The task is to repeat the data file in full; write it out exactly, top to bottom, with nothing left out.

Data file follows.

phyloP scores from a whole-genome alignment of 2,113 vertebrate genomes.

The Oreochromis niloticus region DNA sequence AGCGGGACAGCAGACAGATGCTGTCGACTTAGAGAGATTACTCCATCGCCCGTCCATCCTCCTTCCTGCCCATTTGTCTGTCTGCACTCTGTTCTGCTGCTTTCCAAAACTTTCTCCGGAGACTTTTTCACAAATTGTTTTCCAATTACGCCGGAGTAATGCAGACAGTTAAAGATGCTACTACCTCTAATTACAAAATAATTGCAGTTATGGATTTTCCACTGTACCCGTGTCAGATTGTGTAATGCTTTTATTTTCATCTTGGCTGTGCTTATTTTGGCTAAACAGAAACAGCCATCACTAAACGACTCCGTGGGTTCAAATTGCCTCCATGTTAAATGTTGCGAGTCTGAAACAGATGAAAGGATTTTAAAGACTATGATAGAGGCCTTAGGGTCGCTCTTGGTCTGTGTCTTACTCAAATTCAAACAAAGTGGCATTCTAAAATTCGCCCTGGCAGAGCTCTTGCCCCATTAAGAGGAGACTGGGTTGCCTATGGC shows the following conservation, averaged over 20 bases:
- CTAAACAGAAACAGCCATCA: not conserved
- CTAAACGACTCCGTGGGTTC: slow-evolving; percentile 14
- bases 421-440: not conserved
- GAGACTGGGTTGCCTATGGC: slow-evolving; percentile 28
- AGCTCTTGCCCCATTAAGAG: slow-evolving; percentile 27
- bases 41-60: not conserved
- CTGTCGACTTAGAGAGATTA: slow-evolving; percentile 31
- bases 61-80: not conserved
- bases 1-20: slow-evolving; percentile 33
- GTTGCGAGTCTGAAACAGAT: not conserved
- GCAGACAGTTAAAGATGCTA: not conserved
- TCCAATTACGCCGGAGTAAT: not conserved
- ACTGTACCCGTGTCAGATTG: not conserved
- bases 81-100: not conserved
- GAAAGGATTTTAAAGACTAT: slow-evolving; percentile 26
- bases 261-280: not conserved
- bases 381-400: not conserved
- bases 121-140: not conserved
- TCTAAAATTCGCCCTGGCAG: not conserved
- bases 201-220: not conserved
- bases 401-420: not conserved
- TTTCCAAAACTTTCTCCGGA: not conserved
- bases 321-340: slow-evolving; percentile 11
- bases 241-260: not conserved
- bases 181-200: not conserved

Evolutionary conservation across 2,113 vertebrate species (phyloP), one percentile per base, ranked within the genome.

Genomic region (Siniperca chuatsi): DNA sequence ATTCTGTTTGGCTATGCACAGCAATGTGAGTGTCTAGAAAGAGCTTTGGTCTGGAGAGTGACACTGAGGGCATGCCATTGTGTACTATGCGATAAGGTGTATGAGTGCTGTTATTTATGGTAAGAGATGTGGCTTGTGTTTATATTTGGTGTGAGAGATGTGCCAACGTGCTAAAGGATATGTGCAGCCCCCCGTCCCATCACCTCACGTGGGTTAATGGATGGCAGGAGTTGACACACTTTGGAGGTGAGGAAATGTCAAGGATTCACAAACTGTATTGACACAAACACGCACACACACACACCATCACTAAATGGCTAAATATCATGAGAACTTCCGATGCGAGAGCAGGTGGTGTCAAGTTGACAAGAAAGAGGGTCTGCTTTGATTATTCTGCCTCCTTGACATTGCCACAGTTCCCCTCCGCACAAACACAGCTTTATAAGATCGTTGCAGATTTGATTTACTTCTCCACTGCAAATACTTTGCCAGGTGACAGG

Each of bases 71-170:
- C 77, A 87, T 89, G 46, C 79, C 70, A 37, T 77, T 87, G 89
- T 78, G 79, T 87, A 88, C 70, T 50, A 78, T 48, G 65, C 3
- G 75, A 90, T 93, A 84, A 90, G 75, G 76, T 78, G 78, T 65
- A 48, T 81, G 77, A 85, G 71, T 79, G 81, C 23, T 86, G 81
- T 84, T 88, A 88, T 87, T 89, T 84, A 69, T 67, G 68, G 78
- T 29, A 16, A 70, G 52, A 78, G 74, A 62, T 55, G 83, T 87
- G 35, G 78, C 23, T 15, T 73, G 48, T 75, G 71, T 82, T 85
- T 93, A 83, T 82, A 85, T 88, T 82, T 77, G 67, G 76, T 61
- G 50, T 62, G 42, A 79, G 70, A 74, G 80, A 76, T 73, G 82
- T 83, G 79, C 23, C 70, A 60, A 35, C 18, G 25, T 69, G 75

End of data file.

phyloP scores from a whole-genome alignment of 2,113 vertebrate genomes.

The Oreochromis niloticus region DNA sequence AGCGGGACAGCAGACAGATGCTGTCGACTTAGAGAGATTACTCCATCGCCCGTCCATCCTCCTTCCTGCCCATTTGTCTGTCTGCACTCTGTTCTGCTGCTTTCCAAAACTTTCTCCGGAGACTTTTTCACAAATTGTTTTCCAATTACGCCGGAGTAATGCAGACAGTTAAAGATGCTACTACCTCTAATTACAAAATAATTGCAGTTATGGATTTTCCACTGTACCCGTGTCAGATTGTGTAATGCTTTTATTTTCATCTTGGCTGTGCTTATTTTGGCTAAACAGAAACAGCCATCACTAAACGACTCCGTGGGTTCAAATTGCCTCCATGTTAAATGTTGCGAGTCTGAAACAGATGAAAGGATTTTAAAGACTATGATAGAGGCCTTAGGGTCGCTCTTGGTCTGTGTCTTACTCAAATTCAAACAAAGTGGCATTCTAAAATTCGCCCTGGCAGAGCTCTTGCCCCATTAAGAGGAGACTGGGTTGCCTATGGC shows the following conservation, averaged over 20 bases:
- CTAAACAGAAACAGCCATCA: not conserved
- CTAAACGACTCCGTGGGTTC: slow-evolving; percentile 14
- bases 421-440: not conserved
- GAGACTGGGTTGCCTATGGC: slow-evolving; percentile 28
- AGCTCTTGCCCCATTAAGAG: slow-evolving; percentile 27
- bases 41-60: not conserved
- CTGTCGACTTAGAGAGATTA: slow-evolving; percentile 31
- bases 61-80: not conserved
- bases 1-20: slow-evolving; percentile 33
- GTTGCGAGTCTGAAACAGAT: not conserved
- GCAGACAGTTAAAGATGCTA: not conserved
- TCCAATTACGCCGGAGTAAT: not conserved
- ACTGTACCCGTGTCAGATTG: not conserved
- bases 81-100: not conserved
- GAAAGGATTTTAAAGACTAT: slow-evolving; percentile 26
- bases 261-280: not conserved
- bases 381-400: not conserved
- bases 121-140: not conserved
- TCTAAAATTCGCCCTGGCAG: not conserved
- bases 201-220: not conserved
- bases 401-420: not conserved
- TTTCCAAAACTTTCTCCGGA: not conserved
- bases 321-340: slow-evolving; percentile 11
- bases 241-260: not conserved
- bases 181-200: not conserved

Evolutionary conservation across 2,113 vertebrate species (phyloP), one percentile per base, ranked within the genome.

Genomic region (Siniperca chuatsi): DNA sequence ATTCTGTTTGGCTATGCACAGCAATGTGAGTGTCTAGAAAGAGCTTTGGTCTGGAGAGTGACACTGAGGGCATGCCATTGTGTACTATGCGATAAGGTGTATGAGTGCTGTTATTTATGGTAAGAGATGTGGCTTGTGTTTATATTTGGTGTGAGAGATGTGCCAACGTGCTAAAGGATATGTGCAGCCCCCCGTCCCATCACCTCACGTGGGTTAATGGATGGCAGGAGTTGACACACTTTGGAGGTGAGGAAATGTCAAGGATTCACAAACTGTATTGACACAAACACGCACACACACACACCATCACTAAATGGCTAAATATCATGAGAACTTCCGATGCGAGAGCAGGTGGTGTCAAGTTGACAAGAAAGAGGGTCTGCTTTGATTATTCTGCCTCCTTGACATTGCCACAGTTCCCCTCCGCACAAACACAGCTTTATAAGATCGTTGCAGATTTGATTTACTTCTCCACTGCAAATACTTTGCCAGGTGACAGG

Each of bases 71-170:
- C 77, A 87, T 89, G 46, C 79, C 70, A 37, T 77, T 87, G 89
- T 78, G 79, T 87, A 88, C 70, T 50, A 78, T 48, G 65, C 3
- G 75, A 90, T 93, A 84, A 90, G 75, G 76, T 78, G 78, T 65
- A 48, T 81, G 77, A 85, G 71, T 79, G 81, C 23, T 86, G 81
- T 84, T 88, A 88, T 87, T 89, T 84, A 69, T 67, G 68, G 78
- T 29, A 16, A 70, G 52, A 78, G 74, A 62, T 55, G 83, T 87
- G 35, G 78, C 23, T 15, T 73, G 48, T 75, G 71, T 82, T 85
- T 93, A 83, T 82, A 85, T 88, T 82, T 77, G 67, G 76, T 61
- G 50, T 62, G 42, A 79, G 70, A 74, G 80, A 76, T 73, G 82
- T 83, G 79, C 23, C 70, A 60, A 35, C 18, G 25, T 69, G 75